A well-crafted story of cooperation and sharing within the context of the biblical story of Creation.

A VERY BIG PROBLEM

Using the first two chapters of Genesis as a starting point, this story reimagines the Earth’s parts and inhabitants, created by God and at odds with each other.

Written in rhythmic style, reminiscent of the Old Testament chapters with their repetitive refrains, this text reads aloud well. As Levine and Sasso’s story goes, God creates Land, Rain, Plants, Sun, Birds, Earthworms, Quadrupeds, and Children in order to fashion the “very first garden,” but each “brag[s] and boast[s] and bluster[s],” thinking they must be the most important part. Land asserts, “God should love me the most. It is only fair,” and all the others follow suit, until God states “my love is big enough for every one of you.” Then, as God intended: “There was peace. / And it was very good.” An authors’ note mentions the legend is written in “the storytelling form from rabbinic literature known as midrash.” Although it focuses on Creation, it does not retell the story of Adam and Eve but pictures contemporary diverse children, their descendants. The note goes on to suggest various ideas for use (even to introduce the story of evolution), but the focus is on the story’s moral and imaginative qualities. The text uses no gender pronouns, and the layered, richly colored illustrations occasionally evoke Eric Carle’s collages.

A well-crafted story of cooperation and sharing within the context of the biblical story of Creation. (Picture book. 4-8)

Pub Date: Aug. 4, 2020

ISBN: 978-1-947888-11-1

Page Count: 40

Publisher: Flyaway Books

Review Posted Online: May 3, 2020

Kirkus Reviews Issue: May 15, 2020

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Though cheerful illustrations add some zest, this little prayer feels flat.

MY LITTLE PRAYER

Based on the lyrics of his song by the same name, Archuleta’s foray into picture books calls upon his musical roots as well as his faith.

The book is language-sparse, with most of the story told through Ugolotti’s illustrations. These depict a White child who dreams of playing soccer but must grapple with disappointment. When the unnamed protagonist, who presents male, is not picked to play for the soccer team, he befriends a Black child who presents female and who has also been left out of the game, due to injury. Their initial connection on the sidelines blossoms into a true friendship, proving to be a far richer outcome than the aspiring soccer star could have anticipated. Alongside the visual story runs a little prayer of gratitude thanking God for his presence, patience, and plan in the child’s life. The words are general, with no reference to either soccer or friendship: “Heavenly Father, I am grateful for your eternal presence. / I am learning to be patient and that you are really there.” Though the interracial mixed-gender friendship is cute, the overall prayer and plot are bland. This is useful to augment collections and bookshelves where Christian picture books are in high demand, but it does not stand out from the pack. (This book was reviewed digitally.)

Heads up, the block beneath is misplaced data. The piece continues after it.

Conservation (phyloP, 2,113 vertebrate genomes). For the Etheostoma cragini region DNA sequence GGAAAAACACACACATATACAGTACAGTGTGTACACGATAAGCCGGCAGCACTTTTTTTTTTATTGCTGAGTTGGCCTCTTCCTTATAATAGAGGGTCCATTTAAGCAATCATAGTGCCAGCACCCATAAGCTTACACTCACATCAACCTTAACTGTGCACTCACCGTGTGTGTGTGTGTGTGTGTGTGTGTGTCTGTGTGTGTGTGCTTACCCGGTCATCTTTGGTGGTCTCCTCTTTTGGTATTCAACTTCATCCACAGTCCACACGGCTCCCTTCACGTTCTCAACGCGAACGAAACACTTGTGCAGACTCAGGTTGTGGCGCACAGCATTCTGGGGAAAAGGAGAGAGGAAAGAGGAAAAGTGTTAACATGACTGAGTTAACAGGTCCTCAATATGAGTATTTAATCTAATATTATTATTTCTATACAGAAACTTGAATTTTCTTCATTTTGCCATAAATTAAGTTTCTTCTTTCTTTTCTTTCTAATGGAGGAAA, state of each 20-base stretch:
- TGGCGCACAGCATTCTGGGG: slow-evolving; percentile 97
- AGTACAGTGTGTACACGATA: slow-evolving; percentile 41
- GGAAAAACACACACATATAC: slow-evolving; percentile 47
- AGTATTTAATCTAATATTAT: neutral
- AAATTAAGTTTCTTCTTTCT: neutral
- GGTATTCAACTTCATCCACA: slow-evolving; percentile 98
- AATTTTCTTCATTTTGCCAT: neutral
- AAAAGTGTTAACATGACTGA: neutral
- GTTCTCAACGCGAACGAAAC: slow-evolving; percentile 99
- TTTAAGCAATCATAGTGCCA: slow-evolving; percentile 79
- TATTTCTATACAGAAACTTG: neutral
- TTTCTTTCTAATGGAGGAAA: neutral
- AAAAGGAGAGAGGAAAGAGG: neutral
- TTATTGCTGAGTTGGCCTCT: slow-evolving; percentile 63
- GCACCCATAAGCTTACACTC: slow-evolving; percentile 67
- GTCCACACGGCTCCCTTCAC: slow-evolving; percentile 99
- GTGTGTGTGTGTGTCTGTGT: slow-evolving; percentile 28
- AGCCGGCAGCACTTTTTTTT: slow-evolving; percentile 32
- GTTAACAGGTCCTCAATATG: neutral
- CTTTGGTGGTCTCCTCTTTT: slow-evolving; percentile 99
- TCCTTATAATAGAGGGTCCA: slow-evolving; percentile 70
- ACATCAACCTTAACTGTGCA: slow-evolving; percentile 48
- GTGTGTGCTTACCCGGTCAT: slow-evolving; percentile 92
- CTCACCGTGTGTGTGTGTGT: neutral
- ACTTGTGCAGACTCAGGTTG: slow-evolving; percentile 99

Though cheerful illustrations add some zest, this little prayer feels flat. (Picture book. 4-8)

Pub Date: Sept. 1, 2021

ISBN: 978-1-952239-54-0

Page Count: 32

Publisher: Bushel & Peck Books

Review Posted Online: Aug. 18, 2021

Kirkus Reviews Issue: Sept. 1, 2021

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Both a celebration of and an introduction to the mosque.

IN MY MOSQUE

Children welcome readers into different mosques to learn about varying activities and services that take place in them.

Though many different mosques and children are depicted, the voices call readers’ attention to the similarities among Muslim communities around the world. Yuksel highlights the community eating together; women, men, and children sharing the space and praying together; grandfathers thumbing their tasbihs; grandmothers reading the Quran; aunties giving hugs; children playing. The effect is to demonstrate that a mosque is more than just a building but rather a space where children and adults come together to pray, give, learn, and play. Joyful characters describe what happens in simple, poetic language: “In my mosque, the muezzin’s call to prayer echoes in the air. I stand shoulder to shoulder with my friends, linked like one long chain.” Aly’s bright illustrations pair well with Yuksel’s words, ending with a beautiful spread of children staring at readers, waving and extending their hands: “You are welcome in my mosque.” The variety of mosques included suggests that each has its own unique architecture, but repeating geometric patterns and shapes underscore that there are similarities too. The author’s note guides readers to her website for more information on the mosques depicted; they are not labeled, which is frustrating since the backmatter also includes a tantalizing list of famous mosques on every continent except Antarctica.

Both a celebration of and an introduction to the mosque. (glossary, sources) (Picture book. 4-8)

Pub Date: March 23, 2021

ISBN: 978-0-06-297870-7

Page Count: 40

Publisher: Harper/HarperCollins

Review Posted Online: Jan. 13, 2021

Kirkus Reviews Issue: Feb. 1, 2021

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